You are correct Patrick, I forgot to mention that in the piece because I am so used to the brands I buy being pure herbs or spices. It is generally the seasoning packets, blends or inferior brands that may contain gluten. But the good news is there are many companies committed to making certified gluten-free seasoning products in their lines like Simply Organics,Spice Islands Organics who has a GF policy, and Chef Paul Prudhomme’s New Salt and Sugar Free Seasoning Blends. Here’s a great tool to help you find the brands for any ingredient you might be looking for that are Gluten-free! It’s called GFOverflow this exhaustive database even includes health and personal care products. Enjoy!
hmmm, Cauliflower never agrees with me. However, I wonder if it would work even better if you were to juice the cauliflower discarding the juice and using the pulp for the crust. and perhaps mixing in some flax meal? I never can seem to follow a recipe 😉
I like the dry cheeses on my pizza, parmesan, goat cheese, and maybe a few bits of preservative free bacon. All of that sprinkled over a pesto sauce…. yummy!
Hi Sarah — As with most foods we react to, I would bet that juicing would not eliminate your problem with the cauliflower. Do you have the same problem with broccoli? If not this would be a perfect substitution in this crust, that, though green is not the pizze crust normally looks coud just add to the emerald of your pesto-lisciousness. I’ve also been curious as to whether grated carrot might work. Maybe I’ll experiment with an all veggie bottomed pizza crust. Thanks for the inspiration.
This may sound dumb, but do you mix the 1 cup of mozzarella into the “flour” itself; or just add it to the top?
Hi Amy– Sorry for the confusion. This recipe is for the crust only (it contains no flour). The directions read “Combine ingredients in a large bowl, stirring until completely incorporated.” I will amend them to read “Combine ALL ingredients in a large bowl, stirring until completely incorporated.” to avoid any future confusion, but YES! mix the cheese into the cauliflower, seasoning and egg mixture and assemble and bake as directed. Then top with whatever you like (even more cheese!) and pop it back into the oven as directed. Enjoy!
Hi! I was wondering if anyone has experimented with this using an egg replacer? I plan on trying this, nonetheless. I’m also hoping that my less fancy food processor (which does not have a grating setting) will do the trick.
I cannot guarantee results when you use the blade attachment on a food processor (I use that to make Faux Fried Rice out of cauliflower and the structural consistency is somewhat different than what we’re going for here.) In this recipe, the stalk of cauliflower grates, like the mozzarella cheese does (the florets, of course, do not) but those matching lengths and widths from the stalks, when added to the cheese create a structure you can hold.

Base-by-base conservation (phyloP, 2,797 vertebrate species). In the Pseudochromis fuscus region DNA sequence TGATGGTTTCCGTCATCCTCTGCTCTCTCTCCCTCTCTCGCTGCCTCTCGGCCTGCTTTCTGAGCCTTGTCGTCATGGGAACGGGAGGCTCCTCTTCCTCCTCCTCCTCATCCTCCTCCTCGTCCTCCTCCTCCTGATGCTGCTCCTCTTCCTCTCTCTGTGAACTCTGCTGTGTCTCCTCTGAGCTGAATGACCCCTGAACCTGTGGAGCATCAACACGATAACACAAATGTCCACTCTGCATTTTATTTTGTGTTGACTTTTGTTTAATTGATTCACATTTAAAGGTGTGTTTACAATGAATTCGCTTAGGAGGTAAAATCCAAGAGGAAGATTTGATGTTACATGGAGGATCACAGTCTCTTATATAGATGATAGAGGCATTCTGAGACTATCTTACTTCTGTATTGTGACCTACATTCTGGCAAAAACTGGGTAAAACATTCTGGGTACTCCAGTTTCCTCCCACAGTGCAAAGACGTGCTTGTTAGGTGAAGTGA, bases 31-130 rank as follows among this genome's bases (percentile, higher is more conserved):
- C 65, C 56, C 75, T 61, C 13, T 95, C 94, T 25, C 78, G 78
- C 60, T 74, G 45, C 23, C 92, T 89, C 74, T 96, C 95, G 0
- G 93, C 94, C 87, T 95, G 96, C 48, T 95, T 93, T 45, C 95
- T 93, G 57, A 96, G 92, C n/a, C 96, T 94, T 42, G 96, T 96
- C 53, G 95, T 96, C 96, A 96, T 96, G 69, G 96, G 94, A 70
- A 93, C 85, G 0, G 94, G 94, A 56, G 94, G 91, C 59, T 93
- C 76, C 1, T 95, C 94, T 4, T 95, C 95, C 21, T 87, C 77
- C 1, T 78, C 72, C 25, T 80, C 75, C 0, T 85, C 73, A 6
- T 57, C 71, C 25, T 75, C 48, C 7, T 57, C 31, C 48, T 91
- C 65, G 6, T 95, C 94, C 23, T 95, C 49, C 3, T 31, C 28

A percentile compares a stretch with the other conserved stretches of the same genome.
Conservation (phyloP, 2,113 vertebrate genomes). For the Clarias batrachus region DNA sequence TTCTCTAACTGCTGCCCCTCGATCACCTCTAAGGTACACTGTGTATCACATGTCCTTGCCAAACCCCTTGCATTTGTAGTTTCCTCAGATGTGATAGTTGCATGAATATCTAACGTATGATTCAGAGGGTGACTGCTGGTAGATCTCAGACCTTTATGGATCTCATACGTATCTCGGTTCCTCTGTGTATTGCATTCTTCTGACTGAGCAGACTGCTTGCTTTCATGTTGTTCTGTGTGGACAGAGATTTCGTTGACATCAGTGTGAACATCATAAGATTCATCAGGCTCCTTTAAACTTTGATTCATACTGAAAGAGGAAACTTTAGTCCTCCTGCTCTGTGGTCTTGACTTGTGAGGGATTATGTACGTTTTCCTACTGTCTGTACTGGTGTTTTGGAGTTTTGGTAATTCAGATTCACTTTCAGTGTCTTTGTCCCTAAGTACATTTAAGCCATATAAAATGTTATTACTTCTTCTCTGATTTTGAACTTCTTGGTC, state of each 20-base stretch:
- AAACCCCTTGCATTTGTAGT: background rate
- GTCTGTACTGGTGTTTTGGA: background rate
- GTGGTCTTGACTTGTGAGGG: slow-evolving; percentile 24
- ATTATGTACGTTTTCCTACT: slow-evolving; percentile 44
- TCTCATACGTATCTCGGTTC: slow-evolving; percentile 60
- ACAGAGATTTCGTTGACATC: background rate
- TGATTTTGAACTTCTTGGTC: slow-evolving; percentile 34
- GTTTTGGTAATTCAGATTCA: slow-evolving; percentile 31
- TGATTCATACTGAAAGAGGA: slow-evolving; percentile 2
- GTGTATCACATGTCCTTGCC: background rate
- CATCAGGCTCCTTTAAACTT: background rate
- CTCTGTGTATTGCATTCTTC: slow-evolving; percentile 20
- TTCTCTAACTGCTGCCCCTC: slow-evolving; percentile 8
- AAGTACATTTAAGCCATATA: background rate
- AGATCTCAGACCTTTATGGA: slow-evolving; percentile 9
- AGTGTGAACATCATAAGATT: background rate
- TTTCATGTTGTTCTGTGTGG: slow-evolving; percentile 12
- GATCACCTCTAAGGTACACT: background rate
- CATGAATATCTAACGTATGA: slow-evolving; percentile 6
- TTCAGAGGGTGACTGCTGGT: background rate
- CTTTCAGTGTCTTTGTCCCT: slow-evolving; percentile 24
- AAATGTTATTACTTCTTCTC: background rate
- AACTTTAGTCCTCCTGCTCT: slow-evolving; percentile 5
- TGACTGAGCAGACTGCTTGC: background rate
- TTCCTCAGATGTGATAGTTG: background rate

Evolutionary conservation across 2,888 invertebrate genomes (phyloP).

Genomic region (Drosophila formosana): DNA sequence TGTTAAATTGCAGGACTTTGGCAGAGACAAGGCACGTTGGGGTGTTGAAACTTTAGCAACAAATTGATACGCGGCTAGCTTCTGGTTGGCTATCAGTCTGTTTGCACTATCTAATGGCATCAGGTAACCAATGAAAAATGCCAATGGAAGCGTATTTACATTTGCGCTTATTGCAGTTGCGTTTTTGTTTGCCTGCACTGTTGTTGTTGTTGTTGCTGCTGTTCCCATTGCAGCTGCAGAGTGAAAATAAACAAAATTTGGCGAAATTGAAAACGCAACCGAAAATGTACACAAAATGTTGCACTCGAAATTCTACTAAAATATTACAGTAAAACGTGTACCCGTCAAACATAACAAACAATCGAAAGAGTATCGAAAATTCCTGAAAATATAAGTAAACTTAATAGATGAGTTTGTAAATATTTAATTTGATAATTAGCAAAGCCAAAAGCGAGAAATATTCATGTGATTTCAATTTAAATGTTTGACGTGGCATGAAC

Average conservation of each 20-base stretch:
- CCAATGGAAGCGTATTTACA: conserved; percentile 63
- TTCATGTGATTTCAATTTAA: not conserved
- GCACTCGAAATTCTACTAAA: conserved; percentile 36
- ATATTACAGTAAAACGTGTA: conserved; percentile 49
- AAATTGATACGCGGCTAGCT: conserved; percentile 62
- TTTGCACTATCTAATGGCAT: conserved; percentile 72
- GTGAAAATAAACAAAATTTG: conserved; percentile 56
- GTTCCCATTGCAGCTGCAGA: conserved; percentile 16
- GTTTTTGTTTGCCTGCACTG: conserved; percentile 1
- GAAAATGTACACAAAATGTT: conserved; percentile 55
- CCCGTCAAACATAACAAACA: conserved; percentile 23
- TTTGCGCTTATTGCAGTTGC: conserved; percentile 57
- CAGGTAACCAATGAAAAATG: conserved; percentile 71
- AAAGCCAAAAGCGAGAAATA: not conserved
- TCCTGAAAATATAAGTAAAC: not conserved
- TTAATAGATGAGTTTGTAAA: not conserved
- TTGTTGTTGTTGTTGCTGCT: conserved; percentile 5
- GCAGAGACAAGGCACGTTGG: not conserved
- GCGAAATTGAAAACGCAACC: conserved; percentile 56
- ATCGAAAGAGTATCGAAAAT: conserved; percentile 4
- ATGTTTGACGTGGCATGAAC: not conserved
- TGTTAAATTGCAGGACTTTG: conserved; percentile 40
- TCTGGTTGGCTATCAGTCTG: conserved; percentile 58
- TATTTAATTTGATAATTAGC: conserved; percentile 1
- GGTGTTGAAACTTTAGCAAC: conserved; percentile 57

I’m sure the pizza will taste the same your way, but it may not end up being able to hold it with your hand, while you eat it. Unfortunately, I have never tried it with egg replacer either so I cannot attest to whether or not it will work. In this case the egg is used as a binder — not as leaving or for moisture. So as long as your replacer can act in that manner, it may work.
Let us know how it turns out.
Hi! This sounds like a great idea but I was wondering if the results would vary much if a hand-grater was used in place of a processor. What do you think?
Hi Kevin — I think if you can hand grate the cauliflower without grating your knuckles or if you have one of those levered, churning sort of hand graters the result should the same. (Ya know, something like this: http://www.inthehaus.co.uk/categories/gefu_tools.php?startpos=116 )
Bonne chance! Tell me how it works out.
I think it turned out the way it was supposed to. However it was really floppy, floppier than the usual floppy-style pizza I get. Hand grating could be the culprit or maybe not. Seemed much more on the omelet side of things for me. Thanks for the idea though!
Thanks for being our guinea pig, Kevin! Because of your efforts some other poor soul will know that the results will not be ideal with hand grating. I can assure you, it is NOT omelet-like when grated with a processor. Hope you get to try it that way one day!
could i add butter oil/ghee instead of olive oil, or coconut oil? has anyone tried this recipe in a stone oven? curious about the crust getting those lovely brown crunchy air bubbles in it. would adding coconut flour help anywhere? sorry for the question flurry, i have no time to test anything myself right now.
*You could try ghee (because the milk solids have been removed from the butter through a clarifying process and you’re just left with oil) but I would skip regular butter.